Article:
Thursday, November 11, 2010


Ṭaṭṭva as expounded by Pārvaṭī after inquiring into all ḍharmas and ascertaining Śiva's opinion. This treatise on the nature of Hamsa which gives the fruit of bliss and salvation and which is like a treasure to the yogin, is (a) very mystic (science) and should not be revealed (to the public).

"Now we shall explain the true nature of Hamsa and Paramahamsa for the benefit of a brahmachārin (a seeker after Brahman or celibate), who has his desires under control, is devoted to his guru and always contemplates (as) Hamsa, and realises thus: It (Hamsa) is permeating all bodies like fire (or heat) in all kinds of wood or oil in all kinds of gingelly seeds. Having known (It) thus, one does not meet with death.

"Having contracted the anus (with the heels pressed against it), having raised the vāyu (breath) from (Mūla) Ādhāra

(chakra), having made circuit thrice round Svāḍhishthāna, having gone to Maṇipūraka, having crossed Anāhata, having controlled Prāṇa in Viśuḍḍhi and then having reached Ājñā, one contemplates in Brahmaranḍhra (in the head), and having meditated there always 'I am of three māṭrās,' cognises (his Self) and becomes formless. The Śisna (penis) has two sides (left and right from head to foot). This is that Paramahamsa (Supreme Hamsa or Higher Self) having the resplendence of crores of suns and by whom all this world is pervaded.

"It (this Hamsa which has buḍḍhi as vehicle) has eightfold vṛṭṭi. (When it is) in the eastern , there is the inclination (in a person) to virtuous actions; in the south-eastern petal, there arise sleep, laziness, etc.; in the southern, there is the inclination to cruelty; in the south-western, there is the inclination to sins; in the western, there is the inclination to sensual sport; in the north-western, there arise the desire of walking, and others; in the northern, there arises the desire of lust; in the north-eastern, there arises the desire of amassing money; in the middle (or the interspaces between the petals), there is the indifference to material pleasures. In the filament (of the lotus), there arises the waking state; in the pericarp, there arises the svapna (dreaming state); in the bīja (seed of pericarp), there arises the sushupṭi (dreamless sleeping state); when leaving the lotus, there is the ṭurya (fourth state). When Hamsa is absorbed in Nāḍa (spiritual sound), the state beyond the fourth is reached. Nāḍa (which is at the end of sound and beyond speech and mind) is like a pure crystal extending from (Mūla) Ādhāra to Brahmaranḍhra. It is that which is spoken of as Brahma and Paramāṭmā.

"(Here the performance of Ajapā Gāyaṭrī is given).

"Now Hamsa is the ṛshi; the metre is Avyakṭā Gāyaṭrī; Paramahamsa is the ḍevaṭā (or presiding deity) 'Ham' is the bīja; 'Sa' is the śakṭī; So’ham is the kīlaka. Thus there are

six. There are 21, 600 Hamsas (or breaths) in a day and night. (Salutation to) Surya, Soma, Nirañjana (the stainless) and Nirābhāsa (the universeless). Ajapā manṭra. (May) the bodiless and subtle one guide (or illuminate my understanding). Vaushat to Agni-Soma. Then Aṅganyāsas and Karanyāsas occur (or should be performed after the manṭras as they are performed before the manṭras) in the heart and other (seats). Having done so, one should contemplate upon Hamsa as the Āṭmā in his heart. Agni and Soma are its wings (right and left sides); Omkāra is its head; Ukāra and binḍu are the three face respectively; Ruḍra and Ruḍrāṇī (or Ruḍra's wife) are the feet kanthaṭa (or the realisation of the oneness of jīvāṭmā or Hamsa, the lower self with Paramāṭmā or Paramahamsa, the Higher Self) is done in two ways, (samprajñāṭa and asamprajñāṭa).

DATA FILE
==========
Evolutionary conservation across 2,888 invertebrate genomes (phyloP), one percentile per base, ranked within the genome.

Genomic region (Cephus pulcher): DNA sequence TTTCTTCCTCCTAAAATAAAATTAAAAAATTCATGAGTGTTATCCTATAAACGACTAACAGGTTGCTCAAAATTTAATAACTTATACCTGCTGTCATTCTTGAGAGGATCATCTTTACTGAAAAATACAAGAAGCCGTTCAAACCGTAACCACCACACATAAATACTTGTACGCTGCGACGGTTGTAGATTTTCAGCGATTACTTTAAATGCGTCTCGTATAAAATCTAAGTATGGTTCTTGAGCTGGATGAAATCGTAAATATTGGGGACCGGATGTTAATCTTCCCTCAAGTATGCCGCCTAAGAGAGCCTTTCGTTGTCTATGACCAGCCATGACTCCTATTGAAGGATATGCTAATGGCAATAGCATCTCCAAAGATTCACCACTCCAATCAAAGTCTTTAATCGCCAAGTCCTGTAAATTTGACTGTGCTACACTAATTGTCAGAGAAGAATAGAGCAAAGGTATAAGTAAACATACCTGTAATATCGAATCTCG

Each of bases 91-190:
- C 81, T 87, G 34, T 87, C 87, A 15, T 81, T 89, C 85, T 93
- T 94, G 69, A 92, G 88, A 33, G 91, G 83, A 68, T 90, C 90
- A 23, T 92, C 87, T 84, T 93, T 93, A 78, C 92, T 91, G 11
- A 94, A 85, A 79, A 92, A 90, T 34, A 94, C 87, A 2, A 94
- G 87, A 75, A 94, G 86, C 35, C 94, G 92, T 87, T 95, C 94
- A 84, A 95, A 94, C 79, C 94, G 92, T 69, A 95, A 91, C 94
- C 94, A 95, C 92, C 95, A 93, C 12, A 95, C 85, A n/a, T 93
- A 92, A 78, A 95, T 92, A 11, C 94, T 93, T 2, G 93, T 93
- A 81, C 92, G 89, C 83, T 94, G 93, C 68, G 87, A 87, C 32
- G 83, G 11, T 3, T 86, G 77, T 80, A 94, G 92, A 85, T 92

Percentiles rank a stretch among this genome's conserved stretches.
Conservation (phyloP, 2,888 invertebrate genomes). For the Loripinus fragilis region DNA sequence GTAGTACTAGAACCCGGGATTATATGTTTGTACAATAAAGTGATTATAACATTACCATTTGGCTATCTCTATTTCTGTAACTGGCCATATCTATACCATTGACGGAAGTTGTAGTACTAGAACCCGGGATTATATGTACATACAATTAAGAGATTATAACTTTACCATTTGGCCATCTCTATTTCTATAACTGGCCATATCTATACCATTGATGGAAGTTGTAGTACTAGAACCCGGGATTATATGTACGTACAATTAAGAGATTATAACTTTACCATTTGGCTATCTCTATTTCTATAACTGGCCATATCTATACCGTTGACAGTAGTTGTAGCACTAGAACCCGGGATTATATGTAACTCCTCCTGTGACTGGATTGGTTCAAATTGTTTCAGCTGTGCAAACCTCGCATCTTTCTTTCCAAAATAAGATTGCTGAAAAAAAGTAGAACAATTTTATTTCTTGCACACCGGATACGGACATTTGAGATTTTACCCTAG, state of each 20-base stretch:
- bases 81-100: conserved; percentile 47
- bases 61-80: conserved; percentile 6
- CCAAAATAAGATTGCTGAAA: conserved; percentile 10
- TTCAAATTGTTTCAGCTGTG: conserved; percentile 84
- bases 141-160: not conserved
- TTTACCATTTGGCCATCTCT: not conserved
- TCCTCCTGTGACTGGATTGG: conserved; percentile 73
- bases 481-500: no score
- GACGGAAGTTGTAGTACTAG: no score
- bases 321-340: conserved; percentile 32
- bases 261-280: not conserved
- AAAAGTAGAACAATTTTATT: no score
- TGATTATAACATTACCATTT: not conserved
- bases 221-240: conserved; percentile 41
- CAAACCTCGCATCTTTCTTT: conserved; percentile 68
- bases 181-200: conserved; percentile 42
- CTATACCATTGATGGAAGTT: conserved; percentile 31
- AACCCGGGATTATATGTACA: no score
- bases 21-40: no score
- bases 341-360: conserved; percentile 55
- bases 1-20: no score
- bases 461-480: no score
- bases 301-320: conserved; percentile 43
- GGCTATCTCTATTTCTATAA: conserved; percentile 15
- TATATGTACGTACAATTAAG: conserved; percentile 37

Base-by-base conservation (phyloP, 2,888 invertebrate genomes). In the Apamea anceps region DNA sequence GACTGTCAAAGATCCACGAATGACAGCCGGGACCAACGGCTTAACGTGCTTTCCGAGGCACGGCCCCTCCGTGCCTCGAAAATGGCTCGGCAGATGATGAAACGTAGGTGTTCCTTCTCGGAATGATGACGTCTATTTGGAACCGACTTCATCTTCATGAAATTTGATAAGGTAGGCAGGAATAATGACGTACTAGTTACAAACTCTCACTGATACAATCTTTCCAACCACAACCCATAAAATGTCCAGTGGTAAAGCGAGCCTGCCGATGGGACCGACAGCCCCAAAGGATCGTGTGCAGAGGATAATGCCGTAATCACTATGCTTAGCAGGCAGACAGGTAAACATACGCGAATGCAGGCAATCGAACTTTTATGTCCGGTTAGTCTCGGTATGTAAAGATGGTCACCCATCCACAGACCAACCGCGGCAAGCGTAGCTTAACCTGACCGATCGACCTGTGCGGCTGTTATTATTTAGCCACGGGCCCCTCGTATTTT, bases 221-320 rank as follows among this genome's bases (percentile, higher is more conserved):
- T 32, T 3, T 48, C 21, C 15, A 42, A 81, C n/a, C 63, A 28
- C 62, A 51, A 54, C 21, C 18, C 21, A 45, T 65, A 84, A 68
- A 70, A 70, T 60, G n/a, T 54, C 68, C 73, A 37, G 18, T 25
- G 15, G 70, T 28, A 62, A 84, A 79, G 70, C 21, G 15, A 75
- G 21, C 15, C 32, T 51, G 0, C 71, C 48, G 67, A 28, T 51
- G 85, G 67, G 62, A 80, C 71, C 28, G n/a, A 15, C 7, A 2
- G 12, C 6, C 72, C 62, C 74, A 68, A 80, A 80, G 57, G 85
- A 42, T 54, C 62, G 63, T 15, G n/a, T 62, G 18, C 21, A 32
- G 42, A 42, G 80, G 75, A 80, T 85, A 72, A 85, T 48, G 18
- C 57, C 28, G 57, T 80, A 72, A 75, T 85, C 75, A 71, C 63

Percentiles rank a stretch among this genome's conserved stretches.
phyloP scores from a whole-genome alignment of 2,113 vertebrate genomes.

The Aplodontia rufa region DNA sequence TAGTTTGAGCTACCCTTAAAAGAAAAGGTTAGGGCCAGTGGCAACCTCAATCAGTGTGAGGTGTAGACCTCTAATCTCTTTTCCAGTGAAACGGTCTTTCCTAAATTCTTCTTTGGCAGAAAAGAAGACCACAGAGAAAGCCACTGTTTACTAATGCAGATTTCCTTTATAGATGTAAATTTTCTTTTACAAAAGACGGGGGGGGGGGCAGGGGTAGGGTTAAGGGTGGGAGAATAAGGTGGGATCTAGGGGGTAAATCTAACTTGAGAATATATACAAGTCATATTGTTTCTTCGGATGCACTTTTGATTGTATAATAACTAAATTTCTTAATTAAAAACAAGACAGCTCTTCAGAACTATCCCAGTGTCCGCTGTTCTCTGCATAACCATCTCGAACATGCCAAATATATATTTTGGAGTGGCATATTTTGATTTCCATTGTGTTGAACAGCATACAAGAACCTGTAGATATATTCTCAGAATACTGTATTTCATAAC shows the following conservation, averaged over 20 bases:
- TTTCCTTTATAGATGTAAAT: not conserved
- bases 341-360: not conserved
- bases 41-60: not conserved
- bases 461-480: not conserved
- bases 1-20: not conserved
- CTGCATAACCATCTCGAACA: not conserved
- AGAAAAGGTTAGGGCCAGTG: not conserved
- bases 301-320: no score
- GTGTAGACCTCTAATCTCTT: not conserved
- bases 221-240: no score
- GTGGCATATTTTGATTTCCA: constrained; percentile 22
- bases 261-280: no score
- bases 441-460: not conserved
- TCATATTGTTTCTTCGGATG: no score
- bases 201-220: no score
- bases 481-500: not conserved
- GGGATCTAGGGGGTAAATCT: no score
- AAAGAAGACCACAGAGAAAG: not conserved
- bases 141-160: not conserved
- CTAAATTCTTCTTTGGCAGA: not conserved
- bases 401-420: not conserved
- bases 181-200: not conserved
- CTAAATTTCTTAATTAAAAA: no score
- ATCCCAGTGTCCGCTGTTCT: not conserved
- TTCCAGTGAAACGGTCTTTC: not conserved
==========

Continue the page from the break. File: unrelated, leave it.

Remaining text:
"After that, Unmanī the end of the Ajapā (manṭra). Having thus reflected upon manas by means of this (Hamsa), one hears Nāḍa after the uttering of this japa (manṭra) a crore of times. It (Nāḍa) is (begun to be heard as) of ten kinds. The first is chini (like the sound of that word); the second is chini-chini; the third is the sound of bell; the fourth is that of conch; the fifth is that of ṭanṭri (lute); the sixth is that sound of ṭāla (cymbals); the seventh is that of flute; the eighth is that of bheri (drum); the ninth is that of mṛḍaṅga (double drum); and the tenth is that of clouds (viz., thunder). He may experience the tenth without the first nine sounds (through the initiation of

a guru). In the first stage, his body becomes chini-chini; in the second, there is the (bhañjana) breaking (or affecting) in the body; in the third, there is the (bheḍana) piercing; in the fourth, the head shakes; in the fifth, the palate produces saliva; in the sixth, nectar is attained; in the seventh, the knowledge of the hidden (things in the world) arises; in the eighth, Parāvāk is heard; in the ninth, the body becomes invisible and the pure divine eye is developed; in the tenth, he attains Parabrahman in the presence of (or with) Āṭmā which is Brahman. After that, when manas is destroyed, when it which is the source of saṅkalpa and vikalpa disappears, owing to the destruction of these two, and when virtues and sins are burnt away, then he shines as Saḍāśiva of the nature of Śakṭi pervading everywhere, being effulgence in its very essence, the immaculate, the eternal, the stainless and the most quiescent Om.

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